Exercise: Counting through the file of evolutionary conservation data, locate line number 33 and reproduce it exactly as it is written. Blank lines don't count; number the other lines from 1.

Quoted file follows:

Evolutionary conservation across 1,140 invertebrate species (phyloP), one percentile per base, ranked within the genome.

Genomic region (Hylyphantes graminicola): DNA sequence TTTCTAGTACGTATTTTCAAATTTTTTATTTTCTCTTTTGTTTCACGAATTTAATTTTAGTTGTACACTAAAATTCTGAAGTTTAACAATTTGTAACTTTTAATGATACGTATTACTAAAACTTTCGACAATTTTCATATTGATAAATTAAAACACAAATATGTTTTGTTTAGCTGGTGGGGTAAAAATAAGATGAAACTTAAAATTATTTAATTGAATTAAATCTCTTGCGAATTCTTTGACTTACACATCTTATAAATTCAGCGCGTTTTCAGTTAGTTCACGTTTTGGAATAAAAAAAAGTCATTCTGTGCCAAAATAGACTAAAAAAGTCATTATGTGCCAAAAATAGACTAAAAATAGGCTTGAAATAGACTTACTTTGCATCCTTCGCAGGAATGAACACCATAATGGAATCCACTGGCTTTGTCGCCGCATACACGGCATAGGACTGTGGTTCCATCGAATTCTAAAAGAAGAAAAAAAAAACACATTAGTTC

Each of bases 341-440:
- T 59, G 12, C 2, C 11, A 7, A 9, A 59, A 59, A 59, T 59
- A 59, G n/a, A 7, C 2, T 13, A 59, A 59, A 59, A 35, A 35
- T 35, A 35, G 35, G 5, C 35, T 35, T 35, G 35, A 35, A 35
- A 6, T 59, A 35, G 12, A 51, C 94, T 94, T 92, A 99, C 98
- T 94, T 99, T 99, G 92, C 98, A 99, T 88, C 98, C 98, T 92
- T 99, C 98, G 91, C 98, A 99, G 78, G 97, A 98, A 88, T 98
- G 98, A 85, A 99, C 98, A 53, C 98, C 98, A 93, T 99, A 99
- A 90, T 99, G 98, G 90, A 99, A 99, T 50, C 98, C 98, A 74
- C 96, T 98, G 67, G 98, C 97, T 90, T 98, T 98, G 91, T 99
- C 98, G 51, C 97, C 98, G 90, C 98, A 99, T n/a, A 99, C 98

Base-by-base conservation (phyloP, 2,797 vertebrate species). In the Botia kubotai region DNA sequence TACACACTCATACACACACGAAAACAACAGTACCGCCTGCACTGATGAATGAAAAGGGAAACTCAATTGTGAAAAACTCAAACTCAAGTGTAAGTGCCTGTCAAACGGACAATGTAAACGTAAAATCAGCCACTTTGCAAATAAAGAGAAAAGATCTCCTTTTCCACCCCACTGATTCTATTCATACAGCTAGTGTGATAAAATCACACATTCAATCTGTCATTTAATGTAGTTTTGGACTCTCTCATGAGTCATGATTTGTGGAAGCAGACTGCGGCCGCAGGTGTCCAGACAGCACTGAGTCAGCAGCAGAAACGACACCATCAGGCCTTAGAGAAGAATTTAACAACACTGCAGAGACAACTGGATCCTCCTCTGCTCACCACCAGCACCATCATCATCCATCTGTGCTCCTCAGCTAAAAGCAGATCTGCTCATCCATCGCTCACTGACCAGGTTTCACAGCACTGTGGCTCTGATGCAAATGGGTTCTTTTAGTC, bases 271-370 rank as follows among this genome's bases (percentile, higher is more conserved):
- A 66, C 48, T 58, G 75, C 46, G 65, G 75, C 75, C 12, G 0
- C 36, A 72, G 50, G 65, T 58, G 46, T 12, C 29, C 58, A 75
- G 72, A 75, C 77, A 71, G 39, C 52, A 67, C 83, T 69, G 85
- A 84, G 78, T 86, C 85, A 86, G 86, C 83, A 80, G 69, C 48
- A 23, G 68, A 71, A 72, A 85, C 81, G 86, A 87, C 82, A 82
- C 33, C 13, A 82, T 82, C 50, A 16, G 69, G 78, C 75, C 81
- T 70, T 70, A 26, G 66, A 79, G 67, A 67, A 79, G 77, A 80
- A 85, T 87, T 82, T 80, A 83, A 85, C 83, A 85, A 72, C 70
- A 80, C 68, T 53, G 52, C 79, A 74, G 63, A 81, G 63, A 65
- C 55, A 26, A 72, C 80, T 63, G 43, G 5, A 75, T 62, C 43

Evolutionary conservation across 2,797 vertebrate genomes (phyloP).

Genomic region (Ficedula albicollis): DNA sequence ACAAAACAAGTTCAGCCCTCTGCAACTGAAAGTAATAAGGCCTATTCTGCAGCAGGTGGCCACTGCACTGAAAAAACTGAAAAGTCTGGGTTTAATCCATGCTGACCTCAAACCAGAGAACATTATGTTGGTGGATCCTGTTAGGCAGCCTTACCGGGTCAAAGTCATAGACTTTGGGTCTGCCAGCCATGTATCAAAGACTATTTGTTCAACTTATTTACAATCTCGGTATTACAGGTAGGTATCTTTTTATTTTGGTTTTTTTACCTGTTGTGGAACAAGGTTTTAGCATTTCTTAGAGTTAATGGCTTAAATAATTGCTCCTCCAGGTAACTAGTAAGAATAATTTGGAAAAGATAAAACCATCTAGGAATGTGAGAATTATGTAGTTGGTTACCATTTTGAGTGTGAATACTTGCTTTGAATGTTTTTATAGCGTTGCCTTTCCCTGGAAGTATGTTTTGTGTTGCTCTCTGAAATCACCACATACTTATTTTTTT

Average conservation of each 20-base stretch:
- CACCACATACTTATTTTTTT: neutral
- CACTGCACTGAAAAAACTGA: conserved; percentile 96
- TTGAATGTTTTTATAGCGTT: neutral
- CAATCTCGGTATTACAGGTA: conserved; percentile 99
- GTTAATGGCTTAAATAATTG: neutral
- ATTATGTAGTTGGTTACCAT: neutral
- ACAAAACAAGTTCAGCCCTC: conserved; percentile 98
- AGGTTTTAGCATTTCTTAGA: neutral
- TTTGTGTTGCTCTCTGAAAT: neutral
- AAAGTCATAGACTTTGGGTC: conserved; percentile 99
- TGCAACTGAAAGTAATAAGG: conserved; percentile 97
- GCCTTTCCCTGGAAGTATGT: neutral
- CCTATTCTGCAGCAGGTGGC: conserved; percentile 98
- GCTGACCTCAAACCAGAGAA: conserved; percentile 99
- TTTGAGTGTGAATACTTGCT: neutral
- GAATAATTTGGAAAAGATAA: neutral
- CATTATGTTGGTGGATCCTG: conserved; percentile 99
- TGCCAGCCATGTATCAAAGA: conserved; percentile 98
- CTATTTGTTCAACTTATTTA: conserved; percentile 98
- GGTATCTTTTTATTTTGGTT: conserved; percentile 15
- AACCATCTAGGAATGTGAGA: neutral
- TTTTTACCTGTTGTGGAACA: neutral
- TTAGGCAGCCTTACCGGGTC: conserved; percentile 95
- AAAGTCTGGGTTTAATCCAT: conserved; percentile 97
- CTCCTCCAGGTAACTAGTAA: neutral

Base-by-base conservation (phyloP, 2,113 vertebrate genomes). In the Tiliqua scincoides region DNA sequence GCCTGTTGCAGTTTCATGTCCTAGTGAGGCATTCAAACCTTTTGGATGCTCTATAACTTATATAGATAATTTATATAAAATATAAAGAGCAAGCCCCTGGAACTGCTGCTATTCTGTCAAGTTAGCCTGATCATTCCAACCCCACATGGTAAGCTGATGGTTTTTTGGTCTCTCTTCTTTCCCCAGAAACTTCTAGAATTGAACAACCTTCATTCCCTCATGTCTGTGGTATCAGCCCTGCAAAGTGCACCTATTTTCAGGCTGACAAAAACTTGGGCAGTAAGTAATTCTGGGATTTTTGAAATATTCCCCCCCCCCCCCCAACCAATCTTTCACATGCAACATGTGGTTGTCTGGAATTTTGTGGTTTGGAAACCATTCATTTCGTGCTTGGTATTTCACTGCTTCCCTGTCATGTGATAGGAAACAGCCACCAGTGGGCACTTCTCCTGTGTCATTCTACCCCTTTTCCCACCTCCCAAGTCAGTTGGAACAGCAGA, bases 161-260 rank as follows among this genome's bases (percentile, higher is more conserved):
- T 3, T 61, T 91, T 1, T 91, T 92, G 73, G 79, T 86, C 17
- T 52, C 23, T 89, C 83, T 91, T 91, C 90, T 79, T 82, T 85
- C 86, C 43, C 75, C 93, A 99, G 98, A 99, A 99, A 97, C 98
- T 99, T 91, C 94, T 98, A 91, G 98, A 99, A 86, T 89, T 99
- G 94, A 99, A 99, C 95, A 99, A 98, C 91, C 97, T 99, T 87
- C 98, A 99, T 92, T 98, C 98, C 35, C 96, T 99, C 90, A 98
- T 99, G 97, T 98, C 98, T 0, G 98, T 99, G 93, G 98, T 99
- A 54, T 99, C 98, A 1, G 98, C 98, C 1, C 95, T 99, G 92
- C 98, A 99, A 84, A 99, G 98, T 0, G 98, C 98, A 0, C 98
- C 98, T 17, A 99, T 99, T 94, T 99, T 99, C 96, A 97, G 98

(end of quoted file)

- ATTATGTAGTTGGTTACCAT: neutral